We’re in the last week of the Youth Ministries gauntlet known affectionately as the three-peat. Every June, we do 3 consecutive week-long trips for our youth: first Middle School Mission Blitz, our in-town mission experience for rising 7th and 8th grade youth, then High School Mission Trip, this year to Albuquerque, New Mexico with two other churches from our conference, and then finally Youth Choir Tour, which is going through the deep south this year. Keep all of those on tour in your prayers, and especially our Associate Director Matt Britt, Youth Choir Director Erin Ypya, and graduated senior Melanie Linguist, who are all pulling the full three-peat and have been on the road (and sleeping on air mattresses) since June 11th!
The three-peat reveals a truth and crucial flaw of the practice of youth ministry: we are often moving so fast that we don’t take time to reflect on and process what it is we’re experiencing. And what we’re experiencing can be intense.
This past week, in Albuquerque, I had an experience that bears processing. I have been on at least two dozen mission trips in my life, and more than half of those as a staffer, and last week I stepped onto the most brutal worksite I had ever seen.
The home belonged to a single mother of three, a sweet woman who had inherited it from a family member. Since she had inherited it, she has lost several other family members, and, as one of the only ones with a home, she had accumulated all of those family members material possessions. Still processing some of the loss, she had struggled to get rid of any of it. The cumulative result was that the house was full to bursting with an amalgamation of unsorted items. She was a caregiver by nature who could not leave any person or animal she came across uncared for, so living in the house along with her and her children were 6 cats, 5 dogs, and an extraordinarily large catfish in a tank. The home was outside of the jurisdiction of the city, meaning that some of the support systems that we take for granted, such as those maintaining safe water, treating for mold, repairing roads, could not be counted on. The homeowner’s father had suffered from severe substance abuse problems that lead to domestic violence, which had left windows busted out with bloodstains on the frames. Additionally, in an attempt to try to improve the living situation of her children, the woman had ripped out the mold-covered bathroom of the house, only to realize she didn’t have the capacity to rebuild it.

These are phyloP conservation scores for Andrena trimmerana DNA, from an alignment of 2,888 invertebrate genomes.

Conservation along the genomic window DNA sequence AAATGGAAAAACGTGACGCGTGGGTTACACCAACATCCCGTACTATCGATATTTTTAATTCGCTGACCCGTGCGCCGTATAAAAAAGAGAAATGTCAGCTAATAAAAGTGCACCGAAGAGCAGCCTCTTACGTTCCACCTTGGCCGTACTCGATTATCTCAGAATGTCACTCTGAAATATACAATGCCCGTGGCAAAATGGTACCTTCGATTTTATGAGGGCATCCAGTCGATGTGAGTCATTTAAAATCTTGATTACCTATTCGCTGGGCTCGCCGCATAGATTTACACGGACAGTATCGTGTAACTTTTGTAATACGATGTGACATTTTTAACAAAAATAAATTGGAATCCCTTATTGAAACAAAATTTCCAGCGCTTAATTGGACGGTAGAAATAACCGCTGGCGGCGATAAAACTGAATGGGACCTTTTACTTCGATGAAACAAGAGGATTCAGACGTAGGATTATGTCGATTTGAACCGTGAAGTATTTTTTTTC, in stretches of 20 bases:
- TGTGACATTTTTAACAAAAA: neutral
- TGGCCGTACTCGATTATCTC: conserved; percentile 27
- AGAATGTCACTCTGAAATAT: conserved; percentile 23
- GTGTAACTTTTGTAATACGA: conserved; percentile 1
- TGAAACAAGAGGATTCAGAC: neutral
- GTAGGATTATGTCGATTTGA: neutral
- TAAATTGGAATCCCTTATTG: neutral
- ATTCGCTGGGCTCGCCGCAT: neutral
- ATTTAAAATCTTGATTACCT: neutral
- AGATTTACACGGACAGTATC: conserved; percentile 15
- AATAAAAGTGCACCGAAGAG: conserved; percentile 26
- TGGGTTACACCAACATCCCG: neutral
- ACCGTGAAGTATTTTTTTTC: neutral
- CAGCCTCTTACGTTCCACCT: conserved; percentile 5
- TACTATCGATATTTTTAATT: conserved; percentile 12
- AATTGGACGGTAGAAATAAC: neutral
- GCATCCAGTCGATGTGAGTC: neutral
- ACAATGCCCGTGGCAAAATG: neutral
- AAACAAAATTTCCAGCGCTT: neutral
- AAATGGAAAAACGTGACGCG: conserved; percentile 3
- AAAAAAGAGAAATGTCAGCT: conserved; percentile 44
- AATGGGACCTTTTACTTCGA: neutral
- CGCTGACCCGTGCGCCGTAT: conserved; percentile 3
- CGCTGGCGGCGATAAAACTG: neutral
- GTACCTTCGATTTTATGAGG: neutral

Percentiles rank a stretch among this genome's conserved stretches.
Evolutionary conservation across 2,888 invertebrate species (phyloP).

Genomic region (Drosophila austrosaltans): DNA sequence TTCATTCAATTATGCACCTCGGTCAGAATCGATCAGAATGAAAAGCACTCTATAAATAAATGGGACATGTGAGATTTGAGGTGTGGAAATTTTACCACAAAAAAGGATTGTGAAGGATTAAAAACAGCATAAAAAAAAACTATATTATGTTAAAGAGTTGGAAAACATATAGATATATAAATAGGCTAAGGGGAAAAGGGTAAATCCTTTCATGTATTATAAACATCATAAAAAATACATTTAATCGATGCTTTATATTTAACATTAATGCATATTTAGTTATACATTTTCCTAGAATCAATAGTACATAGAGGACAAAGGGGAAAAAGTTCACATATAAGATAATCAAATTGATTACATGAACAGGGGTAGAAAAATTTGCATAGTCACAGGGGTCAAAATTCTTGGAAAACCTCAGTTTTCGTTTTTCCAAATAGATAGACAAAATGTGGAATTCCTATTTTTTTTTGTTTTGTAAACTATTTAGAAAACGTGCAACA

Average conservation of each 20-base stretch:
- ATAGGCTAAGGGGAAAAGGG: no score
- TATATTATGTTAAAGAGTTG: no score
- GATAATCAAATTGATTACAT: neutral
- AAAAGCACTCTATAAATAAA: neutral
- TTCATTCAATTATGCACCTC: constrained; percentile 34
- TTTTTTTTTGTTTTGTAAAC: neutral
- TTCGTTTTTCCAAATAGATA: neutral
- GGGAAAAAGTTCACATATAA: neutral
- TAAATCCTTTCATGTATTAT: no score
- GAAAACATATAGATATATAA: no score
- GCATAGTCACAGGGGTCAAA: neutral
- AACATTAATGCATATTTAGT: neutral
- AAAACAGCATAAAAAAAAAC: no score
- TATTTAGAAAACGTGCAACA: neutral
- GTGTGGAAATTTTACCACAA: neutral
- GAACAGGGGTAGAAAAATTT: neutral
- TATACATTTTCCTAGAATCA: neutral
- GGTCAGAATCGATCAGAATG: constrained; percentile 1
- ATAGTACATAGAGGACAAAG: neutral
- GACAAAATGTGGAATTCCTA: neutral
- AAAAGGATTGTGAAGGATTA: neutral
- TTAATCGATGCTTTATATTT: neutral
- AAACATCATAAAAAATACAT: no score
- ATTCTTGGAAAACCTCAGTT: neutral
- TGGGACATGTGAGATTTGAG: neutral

When you first walked onto the site, the effect was overwhelming: the place was a lost cause. It was too dangerous, too messy, in too much disrepair. This woman and her children should just be moved out and the place should be bulldozed.
But that was not the task the work crew sent to the site was given. They were asked to rebuild the gutted bathroom. To any logical adult it seemed crazy — why even bother, why even fix it, why not just write this whole place off? This was clearly a band-aid on a broken leg, why invest the energy?
But we didn’t bring logical adults to the worksite.
By the time I joined the work crew on Wednesday, it was beginning to hum. The teenagers weren’t just repairing the bathroom, they were babysitting the woman’s toddler, had washed and trimmed some of the dogs, and cleaned the broken glass shards out of the window.
I was supposed to spend just a morning at the site but wound up being there for 2 full days. Four of the teenagers and I, (who wouldn’t all fit in the bathroom while they were repairing the floors anyway) cleaned and sanded and cut glass, and I got the privilege of watching those kids take down the boards on the windows and put in crystal clear new panes.